Scene: Everyday Corporate America (technically Canada in this instance, but same culture)
I land in Toronto with my associate, Ron. Ron is a mid-50s, white guy, gray and balding, glasses, very typical look of a corporate finance guy. We are there to evaluate two consultants, one of which will get a contract worth some $50 million dollars for his or her firm. While the decision on who to award the contract is not solely mine, it rests largely on my recommendation.
Me, I’m an early-30s, somewhat baby-faced Black man, no gray, full beard, nice suit, diamond earrings in both ears, and a swagger more set for the studio than the boardroom, yet here we are — Ron and I, an odd-couple if you will, charged with awarding the contract.
So we arrive at consultant contestant #1 and perform the exchange of handshakes and business cards that is customary at such an engagement. After the formalities they launch into their pitch on why they deserve to be awarded the business. As they present, it is clear they are directing more of the conversation toward Ron. They make comments about me “rolling up the data” and giving it to Ron and how it would be easier with their help. It is clear they have made an assumption that Ron is the senior associate in the room, and I am the junior associate. They are wrong. Ron works for me. They may have figured that out had they looked at the titles on the business card (Director vs Manager), but they felt comfortable making an assumption based on stereotypes. And you know what they say happens when you assume: you make an ass out of you and lose $50 million of business. Needless to say I did not recommend them for the contract, nor did they get it.
Microagressions…some smart academic has termed events like this as such. A seemingly harmless mistake based on often unconscious biases that rub people like me (generally minorities) the wrong way, often completely unbeknownst to the offender. As a young, Black corporate executive at a Fortune 500 company, my work experience is riddled with these “microaggressions.” They often make me want to reach across the table and demand that the offender “put some respeck on my name”. Within the walls of my current company, which one might consider relatively “woke” if a corporation can be such a thing, I deal with these issues somewhat less than I may if I worked somewhere else; but when I step out into the community, or have to interact with other organizations, it becomes clear that the problem still persists. I also recognize that, even within my “woke” company, the problem persists more for others than for me. I have been fortunate to have the right light from the right people (leaders) shined on me at the right time, so that my excellent work could be seen and recognized. So now, for the most part, when I come into an internal meeting, people already know what it is…I gets my respeck☺. For many Black folks, that opportunity to shine and be seen hasn’t come yet.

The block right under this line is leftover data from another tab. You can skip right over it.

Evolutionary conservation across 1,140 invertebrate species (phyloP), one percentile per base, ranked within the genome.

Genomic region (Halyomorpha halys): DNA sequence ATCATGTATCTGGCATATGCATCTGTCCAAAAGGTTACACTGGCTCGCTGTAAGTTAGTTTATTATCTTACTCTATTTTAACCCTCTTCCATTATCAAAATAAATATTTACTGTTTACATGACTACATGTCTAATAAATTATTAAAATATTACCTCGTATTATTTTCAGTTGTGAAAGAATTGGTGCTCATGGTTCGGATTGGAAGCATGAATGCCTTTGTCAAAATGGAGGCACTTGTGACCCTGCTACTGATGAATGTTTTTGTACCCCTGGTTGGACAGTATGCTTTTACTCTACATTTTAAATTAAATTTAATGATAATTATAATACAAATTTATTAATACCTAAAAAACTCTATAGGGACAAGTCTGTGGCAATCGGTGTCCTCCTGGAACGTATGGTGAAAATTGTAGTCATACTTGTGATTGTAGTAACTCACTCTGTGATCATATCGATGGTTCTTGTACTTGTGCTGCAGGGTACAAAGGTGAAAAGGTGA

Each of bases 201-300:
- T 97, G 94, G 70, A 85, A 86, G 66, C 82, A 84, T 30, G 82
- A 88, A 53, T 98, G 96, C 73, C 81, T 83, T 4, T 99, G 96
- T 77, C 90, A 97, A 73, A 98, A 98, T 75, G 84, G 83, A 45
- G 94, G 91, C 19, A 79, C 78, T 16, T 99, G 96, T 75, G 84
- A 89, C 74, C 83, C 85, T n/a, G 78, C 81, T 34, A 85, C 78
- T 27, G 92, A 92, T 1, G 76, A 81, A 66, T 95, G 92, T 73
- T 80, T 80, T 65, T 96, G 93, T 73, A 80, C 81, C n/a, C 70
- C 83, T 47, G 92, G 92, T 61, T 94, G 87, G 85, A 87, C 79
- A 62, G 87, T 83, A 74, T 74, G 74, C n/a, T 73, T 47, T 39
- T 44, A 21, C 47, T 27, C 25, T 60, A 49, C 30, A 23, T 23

I believe for us as a people, being successful isn’t enough; we want validation and recognition of our success. Not necessarily to be boastful or braggadocios, but just to get that, “I see you,” an acknowledgement that someone sees your hard work and respects the station you have attained. If this were the rap game, I would just get a big ass rose gold chain with my title and quarter-million dollar income on the medallion, but this is not a place of OUR culture; this is a place of THEIR culture, and in order to arrive at the station I have arrived at, some degree of assimilation is required.
So I manage, balancing my unapologetic blackness with modest assimilation to the culture created and owned by European men, talk their talk, and play (and win) their game, ALWAYS looking to lift the next Black man or woman as I climb, and always conscious of the example I bear for other young Black talent in my organization and outside. I try to help nudge that spotlight in their direction, and try to coach them up such that when they get the light, it highlights success and not failure. With us (Black folks) in Corporate America, it is not enough to be excellent. Many of my peers sit in a corner being excellent and never get recognized. And sometimes a person who is almost always excellent has that one bad week at the very wrong time (when the spotlight is on) and they never, ever get another chance (at least not within that company). You have to always be on, always be ready for the big opportunity, and even then, you need a little help from the top.
So what’s the moral of the story here? Being a Black executive, though financially rewarding can be a lonely existence. I sit around a number of tables where I am the only person who looks like me. My day is taxing and riddled with code-switching (code-switching; verb - speaking, thinking or acting in a way one would with people of his or her own culture, then switching or translating those thoughts to something the majority culture deems acceptable, and back again). But I must persist. I must for the Black analyst that we hire out of college that wonders if she, too, can make it to the executive ranks, and for the Black, mid-level manager that works his ass off every day and just hasn’t been seen yet but is probably more ready for the next job up than his current boss is. So I will persist. I will tell the story. I will share the struggle. I will shine the light, and I will lead courageously, alone or not, as the young Black corporate O.G.
(to be continued….)